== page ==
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PolarPanda
Beginner

How to Find SNMP String Being Used

Hi there,

 

         We have many SNMP strings over the years, but I didn't know any history of them. Is there anyway I can check which snmp being used or not? maybe in the logs? Then I can clean up the config. We are using catalyst and nexus switches. Any advice would be appreciated!! Thank you.

1 ACCEPTED SOLUTION

Accepted Solutions
Seb Rupik
VIP Advisor

Hi there,

How about to each snmp-server community <value> RO line adding an ACL with just a permit ip any any log , eg:

!
access-list 10 permit any log
! access-list 11 permit any log
!
snmp-server community FOO RO 10
snmp-server community BAR RO 11
!

If you already have ACLs attached to your SNMP statements (and you really should!) , then prepend the log keyword to the end of any permit ACEs in them.

 

You will need to dial up your logging level to 6 (informational) to see the IPACCESSLOGP messages. These will show you which ACL is being hit and you can then cross reference that to the community string it is attached to. Keep in mind when those permit statements start getting hit with SNMP GET requests your logs will fill up quickly.

 

cheers,

Seb.

View solution in original post

7 REPLIES 7
Reza Sharifi
Hall of Fame Expert

Hi,

If you issue the command "sh snmp" you should be able to see the number of input and output packets SNMP is using. If there are no packets incrementing then that SNMP community is most likely not being used. See sample:

 

319694656 SNMP packets input
0 Bad SNMP version errors
1341201 Unknown community name

 

318342153 SNMP packets output

HTH

Hi Reza,

 

              thank you for the info. I did try on a 3560. It doesn't tell which SNMP string using input or output. The idea makes sense, but i'm not sure which SNMP string i'm looking at. Thanks.

Hi,

You can use "sh snmp community" you should be able to see the community names and the string each community is using.

HTH

 

Seb Rupik
VIP Advisor

Hi there,

How about to each snmp-server community <value> RO line adding an ACL with just a permit ip any any log , eg:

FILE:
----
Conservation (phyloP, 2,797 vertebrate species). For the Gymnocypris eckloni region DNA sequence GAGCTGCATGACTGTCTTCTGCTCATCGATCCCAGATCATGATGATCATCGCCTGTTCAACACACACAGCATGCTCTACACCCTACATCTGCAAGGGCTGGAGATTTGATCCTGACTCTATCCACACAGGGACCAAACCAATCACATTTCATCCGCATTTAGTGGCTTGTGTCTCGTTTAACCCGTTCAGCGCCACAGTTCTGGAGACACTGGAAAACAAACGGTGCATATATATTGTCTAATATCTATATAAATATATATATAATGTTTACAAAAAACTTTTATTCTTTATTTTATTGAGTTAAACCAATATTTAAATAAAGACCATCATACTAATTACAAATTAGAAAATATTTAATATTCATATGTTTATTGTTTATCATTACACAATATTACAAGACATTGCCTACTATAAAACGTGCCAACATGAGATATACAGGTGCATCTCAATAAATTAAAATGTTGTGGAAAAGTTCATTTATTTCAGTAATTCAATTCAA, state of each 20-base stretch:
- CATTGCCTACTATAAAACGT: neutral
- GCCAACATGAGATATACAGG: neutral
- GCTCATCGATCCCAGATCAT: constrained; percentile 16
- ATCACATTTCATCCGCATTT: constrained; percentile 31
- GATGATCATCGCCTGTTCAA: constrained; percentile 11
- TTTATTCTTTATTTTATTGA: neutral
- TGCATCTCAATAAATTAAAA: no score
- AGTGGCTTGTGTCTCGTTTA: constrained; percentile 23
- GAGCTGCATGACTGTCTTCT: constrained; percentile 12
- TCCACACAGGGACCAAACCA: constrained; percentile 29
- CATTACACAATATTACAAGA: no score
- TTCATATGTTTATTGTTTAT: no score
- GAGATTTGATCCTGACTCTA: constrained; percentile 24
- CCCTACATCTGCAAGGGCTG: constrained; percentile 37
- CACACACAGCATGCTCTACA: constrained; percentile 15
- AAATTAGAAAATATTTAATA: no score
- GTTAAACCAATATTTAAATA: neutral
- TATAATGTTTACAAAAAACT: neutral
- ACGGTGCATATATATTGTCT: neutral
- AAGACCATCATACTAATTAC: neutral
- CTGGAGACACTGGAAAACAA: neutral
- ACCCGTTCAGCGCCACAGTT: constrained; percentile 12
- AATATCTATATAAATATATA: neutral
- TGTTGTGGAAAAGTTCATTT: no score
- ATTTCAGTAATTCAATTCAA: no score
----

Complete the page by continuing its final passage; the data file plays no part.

!
access-list 10 permit any log
! access-list 11 permit any log
!
snmp-server community FOO RO 10
snmp-server community BAR RO 11
!

If you already have ACLs attached to your SNMP statements (and you really should!) , then prepend the log keyword to the end of any permit ACEs in them.

 

You will need to dial up your logging level to 6 (informational) to see the IPACCESSLOGP messages. These will show you which ACL is being hit and you can then cross reference that to the community string it is attached to. Keep in mind when those permit statements start getting hit with SNMP GET requests your logs will fill up quickly.

 

cheers,

Seb.

View solution in original post

Hi Seb,

 

                  You're amazing. Your logic totally makes sense. I don't have time to try it out today, i will try it out asap and see if it works. Thank you so much!!

Hi Seb,

 

               You're correct. I can see which ip is using which string now.

                 BTW, for anyone else interested, the log didn't fill up too quick (,maybe vary in different version and/or model). The log example is at below.

 

%SEC-6-IPACCESSLOGS: list 5 permitted 10.x.x.x 309 packets

johnlloyd_13
Engager

hi,

what SNMP version are you using? can you post a 'show run | sec snmp' output?

maybe you can do it the other way, i.e. check from the NMS device setup.

in solarwinds NPM, you can see what SNMP version and the string being used. there's also a button to test SNMP.

alternatively, you can perform an SNMP walk on the device.